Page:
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Balboa

By Mark Crantz

At least once a week, the family does a day trip to Balboa Island. Why? Well, there are several reasons. For one, I don’t think my car could take us much further. Second, there’s no traffic to dodge on Balboa’s walkway. Third, Balboa is built for old people. It’s flat. It goes in a circle, so you can’t get lost. And fourth and most importantly, I can still pass these dithering curmudgeons. “Passing on the left Gramps. No your other left.”

Vasco Nunez de Balboa did not discover Balboa Island. His descendant, Gilligan found it. Or more accurately, the island found Gilligan’s boat, the SS Minnowin 1964. Like us, Gilligan was only planning for a day trip, but ended up shipwrecked for three years until his reality show was cancelled by CBS. Since then, Newport
Beach Film Festival picks “Gilligan’s Island” as the best film in all 3,000 categories. Other film entrants have complained about the favorite son bias to no avail. In the case of Balboa, one man is an island. And his name is Gilligan.

I’ve learned a lot in visiting Balboa Island. The sea level is rising. Balboa is fighting back. They have raised the sea wall several feet. At first this seemed like a good way to protect the island’s homes. It did. Old people took off their waders. Boat shoes were back in. And then, they noticed that they couldn’t get to their boats to wear their boat shoes because the higher sea walls no longer aligned with their docks. Sadly, these old people couldn’t climb over. Many threw their boat shoes at their boats in frustration. Nike representatives were called in to clean up the bay. They hired Alex Trebek to reassure seniors that their boats were not in jeopardy. The elderly could reach their boats by buying Nike’s most classic line, Air Jordans, and then just jump over. Now every year, Balboa hosts March Madness, a festival where you watch old people’s grandchildren scale the sea walls to throw their grandparent’s Air Jordan shoes at fleeing Nike representatives, who have no choice but dunk themselves into the bay trying to get away from the March madness.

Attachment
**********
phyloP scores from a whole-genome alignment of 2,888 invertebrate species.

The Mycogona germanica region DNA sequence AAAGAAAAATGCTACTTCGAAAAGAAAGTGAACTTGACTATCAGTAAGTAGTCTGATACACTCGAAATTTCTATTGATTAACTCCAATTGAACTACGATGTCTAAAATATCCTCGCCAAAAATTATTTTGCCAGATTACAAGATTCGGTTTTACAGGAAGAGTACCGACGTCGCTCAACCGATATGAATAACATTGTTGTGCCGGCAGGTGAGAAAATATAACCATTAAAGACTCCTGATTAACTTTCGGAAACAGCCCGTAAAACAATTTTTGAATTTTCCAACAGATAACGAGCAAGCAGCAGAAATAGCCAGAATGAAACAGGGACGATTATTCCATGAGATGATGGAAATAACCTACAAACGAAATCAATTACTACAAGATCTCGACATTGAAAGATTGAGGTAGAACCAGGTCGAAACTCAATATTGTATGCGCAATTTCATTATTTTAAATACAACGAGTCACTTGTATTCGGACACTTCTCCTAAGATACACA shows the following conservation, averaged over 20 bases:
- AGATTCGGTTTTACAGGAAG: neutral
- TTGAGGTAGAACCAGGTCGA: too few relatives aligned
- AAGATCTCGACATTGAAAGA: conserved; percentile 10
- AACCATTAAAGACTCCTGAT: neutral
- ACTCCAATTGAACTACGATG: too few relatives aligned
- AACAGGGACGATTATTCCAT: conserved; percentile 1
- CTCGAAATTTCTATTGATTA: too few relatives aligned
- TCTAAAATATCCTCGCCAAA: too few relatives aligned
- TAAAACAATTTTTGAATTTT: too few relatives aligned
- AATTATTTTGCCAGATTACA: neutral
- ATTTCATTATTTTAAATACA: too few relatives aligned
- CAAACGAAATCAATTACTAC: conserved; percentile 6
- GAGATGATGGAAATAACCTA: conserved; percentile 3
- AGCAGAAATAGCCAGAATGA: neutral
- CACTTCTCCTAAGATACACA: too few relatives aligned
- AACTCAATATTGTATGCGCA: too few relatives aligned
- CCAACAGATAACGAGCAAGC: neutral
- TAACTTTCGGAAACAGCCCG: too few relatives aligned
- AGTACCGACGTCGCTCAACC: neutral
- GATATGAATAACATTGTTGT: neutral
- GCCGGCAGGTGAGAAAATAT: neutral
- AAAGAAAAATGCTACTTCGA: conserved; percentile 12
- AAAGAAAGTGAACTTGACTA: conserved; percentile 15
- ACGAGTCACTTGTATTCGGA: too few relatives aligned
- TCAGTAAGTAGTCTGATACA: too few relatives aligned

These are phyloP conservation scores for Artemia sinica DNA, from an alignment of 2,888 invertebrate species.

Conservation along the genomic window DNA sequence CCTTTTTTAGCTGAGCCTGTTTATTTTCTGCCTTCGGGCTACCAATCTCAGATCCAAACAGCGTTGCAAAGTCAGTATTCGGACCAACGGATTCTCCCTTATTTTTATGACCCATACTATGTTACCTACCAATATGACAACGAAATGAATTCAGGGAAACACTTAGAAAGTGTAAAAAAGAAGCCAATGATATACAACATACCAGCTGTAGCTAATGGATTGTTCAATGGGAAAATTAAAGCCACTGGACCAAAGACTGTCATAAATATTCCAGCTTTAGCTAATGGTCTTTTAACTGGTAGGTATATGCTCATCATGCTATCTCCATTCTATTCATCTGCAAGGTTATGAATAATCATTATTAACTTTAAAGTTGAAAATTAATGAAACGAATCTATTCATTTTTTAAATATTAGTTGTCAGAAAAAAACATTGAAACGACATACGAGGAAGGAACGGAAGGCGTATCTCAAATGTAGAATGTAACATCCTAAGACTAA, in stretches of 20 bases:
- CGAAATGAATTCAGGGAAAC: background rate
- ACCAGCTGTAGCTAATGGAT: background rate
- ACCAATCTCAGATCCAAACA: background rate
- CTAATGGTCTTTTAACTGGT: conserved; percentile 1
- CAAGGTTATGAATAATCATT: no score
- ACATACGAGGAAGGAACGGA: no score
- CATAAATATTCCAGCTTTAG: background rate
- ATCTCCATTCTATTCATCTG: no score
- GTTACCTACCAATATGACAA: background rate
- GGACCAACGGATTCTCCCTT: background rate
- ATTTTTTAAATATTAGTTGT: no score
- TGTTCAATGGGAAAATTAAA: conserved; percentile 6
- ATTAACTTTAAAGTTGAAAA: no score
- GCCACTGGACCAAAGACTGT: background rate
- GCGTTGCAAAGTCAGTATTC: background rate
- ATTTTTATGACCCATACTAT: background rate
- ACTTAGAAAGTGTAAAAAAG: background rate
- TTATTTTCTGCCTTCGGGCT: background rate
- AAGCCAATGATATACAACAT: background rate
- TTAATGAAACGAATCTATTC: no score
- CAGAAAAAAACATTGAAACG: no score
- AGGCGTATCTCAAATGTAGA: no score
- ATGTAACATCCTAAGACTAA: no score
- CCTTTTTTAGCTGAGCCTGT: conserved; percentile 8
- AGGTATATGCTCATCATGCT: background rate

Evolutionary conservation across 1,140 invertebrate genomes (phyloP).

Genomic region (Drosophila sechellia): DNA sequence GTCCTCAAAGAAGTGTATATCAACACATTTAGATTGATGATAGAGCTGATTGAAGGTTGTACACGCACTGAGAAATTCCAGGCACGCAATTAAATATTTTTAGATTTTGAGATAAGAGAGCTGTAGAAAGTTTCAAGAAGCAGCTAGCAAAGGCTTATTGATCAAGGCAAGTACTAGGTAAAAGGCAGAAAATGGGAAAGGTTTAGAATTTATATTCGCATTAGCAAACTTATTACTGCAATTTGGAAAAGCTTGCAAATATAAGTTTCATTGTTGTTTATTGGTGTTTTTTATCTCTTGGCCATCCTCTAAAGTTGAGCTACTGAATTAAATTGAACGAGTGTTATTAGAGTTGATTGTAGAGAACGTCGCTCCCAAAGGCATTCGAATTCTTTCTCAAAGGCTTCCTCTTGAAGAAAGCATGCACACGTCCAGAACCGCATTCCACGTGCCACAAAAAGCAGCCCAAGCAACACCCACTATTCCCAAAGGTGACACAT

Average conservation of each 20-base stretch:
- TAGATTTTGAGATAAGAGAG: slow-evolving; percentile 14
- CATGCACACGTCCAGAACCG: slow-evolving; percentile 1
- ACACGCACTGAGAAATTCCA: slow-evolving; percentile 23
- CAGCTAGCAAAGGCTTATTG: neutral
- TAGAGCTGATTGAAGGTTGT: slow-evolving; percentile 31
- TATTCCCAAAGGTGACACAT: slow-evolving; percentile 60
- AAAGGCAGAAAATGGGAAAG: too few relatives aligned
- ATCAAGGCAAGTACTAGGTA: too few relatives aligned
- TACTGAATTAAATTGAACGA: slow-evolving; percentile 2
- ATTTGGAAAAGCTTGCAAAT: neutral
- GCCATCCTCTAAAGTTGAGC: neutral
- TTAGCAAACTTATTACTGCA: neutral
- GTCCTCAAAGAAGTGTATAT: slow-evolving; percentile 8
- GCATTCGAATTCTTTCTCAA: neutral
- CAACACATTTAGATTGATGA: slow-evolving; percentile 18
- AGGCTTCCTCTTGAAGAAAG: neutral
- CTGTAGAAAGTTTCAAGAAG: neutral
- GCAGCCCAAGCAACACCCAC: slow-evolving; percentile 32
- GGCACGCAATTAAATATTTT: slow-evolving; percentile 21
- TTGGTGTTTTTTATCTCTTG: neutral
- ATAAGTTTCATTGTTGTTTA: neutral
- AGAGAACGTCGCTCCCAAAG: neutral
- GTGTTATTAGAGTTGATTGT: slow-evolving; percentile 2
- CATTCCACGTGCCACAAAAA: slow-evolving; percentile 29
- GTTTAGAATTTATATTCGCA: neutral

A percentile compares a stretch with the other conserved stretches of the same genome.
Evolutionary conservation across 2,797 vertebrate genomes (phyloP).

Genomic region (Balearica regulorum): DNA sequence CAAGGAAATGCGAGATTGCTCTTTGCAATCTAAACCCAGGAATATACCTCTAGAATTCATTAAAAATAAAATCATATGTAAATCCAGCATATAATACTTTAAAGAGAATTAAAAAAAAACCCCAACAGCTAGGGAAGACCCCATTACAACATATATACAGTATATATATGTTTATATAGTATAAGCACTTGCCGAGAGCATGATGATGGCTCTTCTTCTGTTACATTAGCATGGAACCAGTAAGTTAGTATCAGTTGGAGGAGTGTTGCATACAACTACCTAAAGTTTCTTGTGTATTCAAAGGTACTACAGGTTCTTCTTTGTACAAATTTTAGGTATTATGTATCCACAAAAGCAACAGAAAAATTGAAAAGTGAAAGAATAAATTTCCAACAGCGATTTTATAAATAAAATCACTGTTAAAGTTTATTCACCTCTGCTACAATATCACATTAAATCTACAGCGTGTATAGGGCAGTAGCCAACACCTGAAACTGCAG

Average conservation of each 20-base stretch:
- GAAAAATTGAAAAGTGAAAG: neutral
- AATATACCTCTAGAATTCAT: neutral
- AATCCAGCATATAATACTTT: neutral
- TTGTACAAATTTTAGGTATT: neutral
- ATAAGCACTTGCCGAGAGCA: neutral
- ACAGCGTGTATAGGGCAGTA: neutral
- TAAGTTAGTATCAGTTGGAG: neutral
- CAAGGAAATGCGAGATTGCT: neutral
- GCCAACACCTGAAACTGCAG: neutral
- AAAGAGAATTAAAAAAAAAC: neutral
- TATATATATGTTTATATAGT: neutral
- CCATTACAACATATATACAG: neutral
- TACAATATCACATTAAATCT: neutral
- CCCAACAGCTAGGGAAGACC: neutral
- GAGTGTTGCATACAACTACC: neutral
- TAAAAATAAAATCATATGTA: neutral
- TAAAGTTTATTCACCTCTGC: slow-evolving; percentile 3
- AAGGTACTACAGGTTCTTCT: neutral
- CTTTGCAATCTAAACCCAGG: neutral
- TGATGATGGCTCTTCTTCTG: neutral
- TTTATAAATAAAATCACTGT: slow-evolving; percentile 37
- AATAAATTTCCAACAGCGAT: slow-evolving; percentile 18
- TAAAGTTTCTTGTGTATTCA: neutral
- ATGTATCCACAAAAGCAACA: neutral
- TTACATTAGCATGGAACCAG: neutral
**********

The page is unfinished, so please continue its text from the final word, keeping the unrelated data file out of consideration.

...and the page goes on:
Balboa is different from Laguna Beach. Balboa’s design review board has drunk the building Kool-Aid. New homes are built to the property line and reach to the atmosphere’s edge. The FAA has now redirected flights over Laguna Beach, where there is a height ordinance that planes can still pass over. Balboa trees have been removed to make way for California closets filled with residents who won’t come out of the closet in fear of being away from their stuff.

But then again…Balboa is like Laguna Beach. In both places, I have passed groups of grandmothers and have overheard, “Did you hear the news? Sally met a new boyfriend at the rest home.” Ahh…isn’t that nice. No man or woman is an island, wherever you live.

 

Crantz tells the Indy that he sent this column in from Balboa Island. His car wouldn’t start for the return trip.

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